Altered microbial community structure contributes to foam production in swine manure storage facilities
Extensive spontaneous foam production in deep-pit swine manure storages has become a serious concern in the US pork industry. Foam production is undesirable from a management standpoint, and leads to accumulation of flammable gases produced by microbial communities in the manure storages. This phenomenon has resulted in explosions and flash fires in Midwestern US swine facilities, creating a critical need to identify and address the causes of foam production. Our working hypothesis was that foam production was related to a disturbance or shift in the composition or activity of microbial assemblages in manure storage facilities, and that swine industry management factors could be identified as ecological drivers that alter the microbial ecology of these managed systems. Changes in feed formulation were specifically investigated as potential drivers of shifts in manure microbial communities.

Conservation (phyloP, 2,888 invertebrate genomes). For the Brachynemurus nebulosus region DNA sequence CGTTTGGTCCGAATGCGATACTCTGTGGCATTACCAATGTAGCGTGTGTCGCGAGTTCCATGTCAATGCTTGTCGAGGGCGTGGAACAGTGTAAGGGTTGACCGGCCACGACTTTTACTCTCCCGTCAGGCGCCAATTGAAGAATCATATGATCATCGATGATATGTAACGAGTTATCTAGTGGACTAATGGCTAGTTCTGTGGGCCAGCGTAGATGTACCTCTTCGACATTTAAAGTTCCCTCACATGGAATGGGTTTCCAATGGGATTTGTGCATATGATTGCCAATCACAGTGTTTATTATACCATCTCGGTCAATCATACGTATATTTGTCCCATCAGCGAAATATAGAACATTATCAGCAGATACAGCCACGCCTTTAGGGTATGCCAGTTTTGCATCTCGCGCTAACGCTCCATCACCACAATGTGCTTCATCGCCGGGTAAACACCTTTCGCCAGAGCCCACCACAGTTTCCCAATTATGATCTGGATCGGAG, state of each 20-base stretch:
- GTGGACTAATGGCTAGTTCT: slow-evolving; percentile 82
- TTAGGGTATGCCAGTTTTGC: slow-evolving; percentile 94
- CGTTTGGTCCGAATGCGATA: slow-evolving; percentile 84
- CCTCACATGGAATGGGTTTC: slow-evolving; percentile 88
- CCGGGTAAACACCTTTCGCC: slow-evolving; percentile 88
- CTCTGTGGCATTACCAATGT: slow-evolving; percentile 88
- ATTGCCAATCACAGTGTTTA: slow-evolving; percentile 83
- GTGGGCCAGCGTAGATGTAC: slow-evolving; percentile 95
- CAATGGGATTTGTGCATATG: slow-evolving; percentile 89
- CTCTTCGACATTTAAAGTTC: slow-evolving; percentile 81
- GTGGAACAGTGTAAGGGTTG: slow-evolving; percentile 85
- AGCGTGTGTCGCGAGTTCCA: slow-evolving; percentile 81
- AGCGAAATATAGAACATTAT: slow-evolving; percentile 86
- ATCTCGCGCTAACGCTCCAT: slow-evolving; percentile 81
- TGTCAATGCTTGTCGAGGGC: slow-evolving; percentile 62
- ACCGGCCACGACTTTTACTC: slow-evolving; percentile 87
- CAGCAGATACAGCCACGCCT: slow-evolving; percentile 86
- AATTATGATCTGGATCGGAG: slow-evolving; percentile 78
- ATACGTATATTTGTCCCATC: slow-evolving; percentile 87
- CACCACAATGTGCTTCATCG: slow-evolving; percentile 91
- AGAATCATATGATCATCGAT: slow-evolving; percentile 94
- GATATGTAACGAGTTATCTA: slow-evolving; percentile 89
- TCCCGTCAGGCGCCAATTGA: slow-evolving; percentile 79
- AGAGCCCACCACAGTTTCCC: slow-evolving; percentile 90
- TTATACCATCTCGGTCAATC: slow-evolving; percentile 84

Vertically stratified manure samples were collected monthly from 103 barns in Iowa, including sites that were foaming and non-foaming sites, and sites that transitioned between these states. Bacterial and archaeal microbial communities were characterized by DNA sequencing and fingerprinting approaches. Correspondence analysis was used to relate patterns in microbial community composition to management factors and manure composition.
Across many barns, time points, and two producer groups, microbial communities in foaming sites were significantly different in composition (Group A: ANOSIM R=0.36, p<0.001; Group B: ANOSIM R=0.465, p<0.001). Richness of microbial communities was significantly reduced in sites experiencing foaming (p<0.05), and the proportion of several bacterial taxa were increased in foaming sites: Ruminococcus,Turcibacter, Bacteroidales. These shifts in composition were also correlated with increased methane production in foaming sites, and altered methanogen community structure. Feed ingredients, particularly total digestible fiber and starch, were correlated with differences in microbial community composition, as well as manure chemical and physical characteristics (pH, solids and manure temperature).
These results suggest that feed formulation can shift the composition of the microbial community, resulting in increased methane production that contributes to foaming in manure storage facilities.